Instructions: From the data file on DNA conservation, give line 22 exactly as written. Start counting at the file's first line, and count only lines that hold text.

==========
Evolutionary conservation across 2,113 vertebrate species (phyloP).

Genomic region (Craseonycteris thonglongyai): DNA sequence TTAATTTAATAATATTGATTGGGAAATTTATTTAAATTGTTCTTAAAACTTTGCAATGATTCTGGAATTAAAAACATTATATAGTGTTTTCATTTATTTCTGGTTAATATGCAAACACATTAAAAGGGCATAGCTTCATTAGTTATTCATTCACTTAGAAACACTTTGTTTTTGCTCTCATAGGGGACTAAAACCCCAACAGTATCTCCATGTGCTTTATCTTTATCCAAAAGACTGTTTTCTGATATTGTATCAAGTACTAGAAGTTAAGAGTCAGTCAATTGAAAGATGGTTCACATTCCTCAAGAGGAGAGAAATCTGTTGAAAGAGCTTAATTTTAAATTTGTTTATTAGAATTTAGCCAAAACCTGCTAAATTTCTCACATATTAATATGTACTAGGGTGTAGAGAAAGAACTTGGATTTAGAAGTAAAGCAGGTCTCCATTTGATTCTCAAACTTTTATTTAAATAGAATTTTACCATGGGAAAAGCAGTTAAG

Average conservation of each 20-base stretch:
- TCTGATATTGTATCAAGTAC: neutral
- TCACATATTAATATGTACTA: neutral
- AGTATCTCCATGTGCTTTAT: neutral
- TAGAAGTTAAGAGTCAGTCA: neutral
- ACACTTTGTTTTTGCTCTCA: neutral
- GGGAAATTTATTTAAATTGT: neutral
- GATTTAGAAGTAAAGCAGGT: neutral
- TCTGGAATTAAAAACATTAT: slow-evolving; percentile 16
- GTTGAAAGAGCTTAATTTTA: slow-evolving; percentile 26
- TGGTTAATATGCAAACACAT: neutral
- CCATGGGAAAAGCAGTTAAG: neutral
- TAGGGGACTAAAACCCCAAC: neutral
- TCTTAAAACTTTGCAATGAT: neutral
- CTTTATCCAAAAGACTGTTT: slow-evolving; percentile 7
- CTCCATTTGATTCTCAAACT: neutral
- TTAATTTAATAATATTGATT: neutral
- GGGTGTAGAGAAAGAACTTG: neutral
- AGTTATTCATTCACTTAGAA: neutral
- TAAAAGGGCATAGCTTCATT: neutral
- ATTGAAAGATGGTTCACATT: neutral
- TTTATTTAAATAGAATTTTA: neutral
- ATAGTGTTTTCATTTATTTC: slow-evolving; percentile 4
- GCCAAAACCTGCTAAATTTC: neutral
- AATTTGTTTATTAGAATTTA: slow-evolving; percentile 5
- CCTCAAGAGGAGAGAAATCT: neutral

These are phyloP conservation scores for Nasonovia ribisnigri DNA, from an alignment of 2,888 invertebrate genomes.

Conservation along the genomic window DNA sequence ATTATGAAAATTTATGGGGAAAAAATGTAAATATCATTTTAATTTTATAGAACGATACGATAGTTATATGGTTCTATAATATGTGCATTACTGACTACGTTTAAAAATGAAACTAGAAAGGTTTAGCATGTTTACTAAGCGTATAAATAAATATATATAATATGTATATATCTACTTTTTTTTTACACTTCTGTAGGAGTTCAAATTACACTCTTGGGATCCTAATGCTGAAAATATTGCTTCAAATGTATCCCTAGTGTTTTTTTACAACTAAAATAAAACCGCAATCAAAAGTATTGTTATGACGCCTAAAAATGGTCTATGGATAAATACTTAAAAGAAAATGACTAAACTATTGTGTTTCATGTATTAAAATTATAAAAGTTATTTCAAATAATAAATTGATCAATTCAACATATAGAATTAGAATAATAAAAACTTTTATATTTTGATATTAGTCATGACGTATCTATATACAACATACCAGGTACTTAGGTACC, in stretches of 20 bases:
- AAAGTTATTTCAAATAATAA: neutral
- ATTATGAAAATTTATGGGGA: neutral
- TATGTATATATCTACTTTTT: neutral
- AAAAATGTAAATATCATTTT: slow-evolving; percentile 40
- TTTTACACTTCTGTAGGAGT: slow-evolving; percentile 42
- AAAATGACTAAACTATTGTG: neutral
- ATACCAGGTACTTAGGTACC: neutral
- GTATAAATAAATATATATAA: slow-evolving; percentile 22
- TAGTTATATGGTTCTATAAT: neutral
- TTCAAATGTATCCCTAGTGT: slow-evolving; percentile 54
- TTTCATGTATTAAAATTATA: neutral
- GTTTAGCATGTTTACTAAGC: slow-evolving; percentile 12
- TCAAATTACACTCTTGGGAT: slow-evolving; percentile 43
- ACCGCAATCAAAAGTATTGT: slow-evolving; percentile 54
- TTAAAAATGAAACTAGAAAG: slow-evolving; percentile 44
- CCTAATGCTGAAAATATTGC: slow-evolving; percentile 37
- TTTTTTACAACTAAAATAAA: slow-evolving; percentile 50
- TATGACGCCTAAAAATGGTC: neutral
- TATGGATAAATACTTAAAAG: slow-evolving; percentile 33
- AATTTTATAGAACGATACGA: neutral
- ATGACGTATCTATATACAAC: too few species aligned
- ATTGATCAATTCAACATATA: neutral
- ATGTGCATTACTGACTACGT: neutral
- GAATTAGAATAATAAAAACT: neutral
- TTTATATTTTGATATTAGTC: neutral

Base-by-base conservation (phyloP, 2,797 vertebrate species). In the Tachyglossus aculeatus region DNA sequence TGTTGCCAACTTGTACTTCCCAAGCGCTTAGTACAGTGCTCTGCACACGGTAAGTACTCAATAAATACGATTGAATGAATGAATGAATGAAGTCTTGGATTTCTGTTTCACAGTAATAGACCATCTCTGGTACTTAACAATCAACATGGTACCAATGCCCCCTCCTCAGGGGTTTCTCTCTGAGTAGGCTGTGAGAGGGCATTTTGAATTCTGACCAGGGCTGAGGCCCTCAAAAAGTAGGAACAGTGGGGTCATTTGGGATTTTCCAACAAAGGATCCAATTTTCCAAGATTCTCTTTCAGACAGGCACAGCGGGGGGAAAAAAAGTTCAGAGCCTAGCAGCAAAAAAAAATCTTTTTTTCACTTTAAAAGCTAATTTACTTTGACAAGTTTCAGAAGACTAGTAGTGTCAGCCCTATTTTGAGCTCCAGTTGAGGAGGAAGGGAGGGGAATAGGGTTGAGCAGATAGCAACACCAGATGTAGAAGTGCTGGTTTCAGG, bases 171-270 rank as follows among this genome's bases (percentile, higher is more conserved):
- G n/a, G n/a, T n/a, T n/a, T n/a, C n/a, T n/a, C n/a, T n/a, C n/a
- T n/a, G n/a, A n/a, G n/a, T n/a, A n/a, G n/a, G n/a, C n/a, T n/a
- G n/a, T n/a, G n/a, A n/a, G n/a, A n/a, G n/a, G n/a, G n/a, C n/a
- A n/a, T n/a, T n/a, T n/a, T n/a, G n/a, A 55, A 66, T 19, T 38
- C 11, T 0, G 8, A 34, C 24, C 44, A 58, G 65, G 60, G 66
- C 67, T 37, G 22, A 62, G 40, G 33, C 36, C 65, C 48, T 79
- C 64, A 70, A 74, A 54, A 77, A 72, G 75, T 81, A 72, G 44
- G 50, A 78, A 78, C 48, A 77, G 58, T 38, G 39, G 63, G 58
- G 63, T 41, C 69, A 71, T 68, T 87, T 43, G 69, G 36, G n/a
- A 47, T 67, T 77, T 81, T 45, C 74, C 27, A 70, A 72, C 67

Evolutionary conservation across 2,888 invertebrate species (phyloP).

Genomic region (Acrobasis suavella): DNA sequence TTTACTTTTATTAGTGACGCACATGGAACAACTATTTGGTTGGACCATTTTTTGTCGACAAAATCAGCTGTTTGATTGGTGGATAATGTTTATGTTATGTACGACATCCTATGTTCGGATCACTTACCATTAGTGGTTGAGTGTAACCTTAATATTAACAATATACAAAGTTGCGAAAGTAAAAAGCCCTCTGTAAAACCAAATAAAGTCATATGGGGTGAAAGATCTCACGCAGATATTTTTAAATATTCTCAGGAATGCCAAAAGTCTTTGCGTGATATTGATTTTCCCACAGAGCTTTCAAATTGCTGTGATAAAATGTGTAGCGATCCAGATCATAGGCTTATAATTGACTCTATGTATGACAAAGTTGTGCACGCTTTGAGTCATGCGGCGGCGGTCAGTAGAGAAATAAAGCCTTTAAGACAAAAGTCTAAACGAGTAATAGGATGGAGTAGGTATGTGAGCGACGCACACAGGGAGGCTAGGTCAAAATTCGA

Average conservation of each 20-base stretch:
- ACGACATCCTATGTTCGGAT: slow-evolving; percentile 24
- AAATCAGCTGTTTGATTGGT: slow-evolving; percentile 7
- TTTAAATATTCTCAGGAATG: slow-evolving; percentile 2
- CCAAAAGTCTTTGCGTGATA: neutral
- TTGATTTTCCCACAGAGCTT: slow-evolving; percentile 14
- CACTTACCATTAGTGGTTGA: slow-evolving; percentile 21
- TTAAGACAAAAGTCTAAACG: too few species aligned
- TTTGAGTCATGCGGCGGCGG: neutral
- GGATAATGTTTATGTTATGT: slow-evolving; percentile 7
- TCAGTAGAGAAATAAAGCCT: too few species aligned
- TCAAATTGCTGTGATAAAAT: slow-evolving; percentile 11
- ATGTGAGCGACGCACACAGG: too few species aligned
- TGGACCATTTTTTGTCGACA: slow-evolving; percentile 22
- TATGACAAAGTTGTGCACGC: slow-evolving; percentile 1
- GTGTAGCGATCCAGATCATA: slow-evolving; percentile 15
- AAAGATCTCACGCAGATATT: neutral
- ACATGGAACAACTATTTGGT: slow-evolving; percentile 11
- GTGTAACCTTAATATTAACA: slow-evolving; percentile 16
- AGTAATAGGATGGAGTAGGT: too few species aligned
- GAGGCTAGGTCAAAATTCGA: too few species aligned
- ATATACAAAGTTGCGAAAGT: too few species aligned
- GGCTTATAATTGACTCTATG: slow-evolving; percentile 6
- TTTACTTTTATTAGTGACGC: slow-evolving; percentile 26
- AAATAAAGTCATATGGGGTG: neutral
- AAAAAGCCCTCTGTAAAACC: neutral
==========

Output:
- TAAAAGGGCATAGCTTCATT: neutral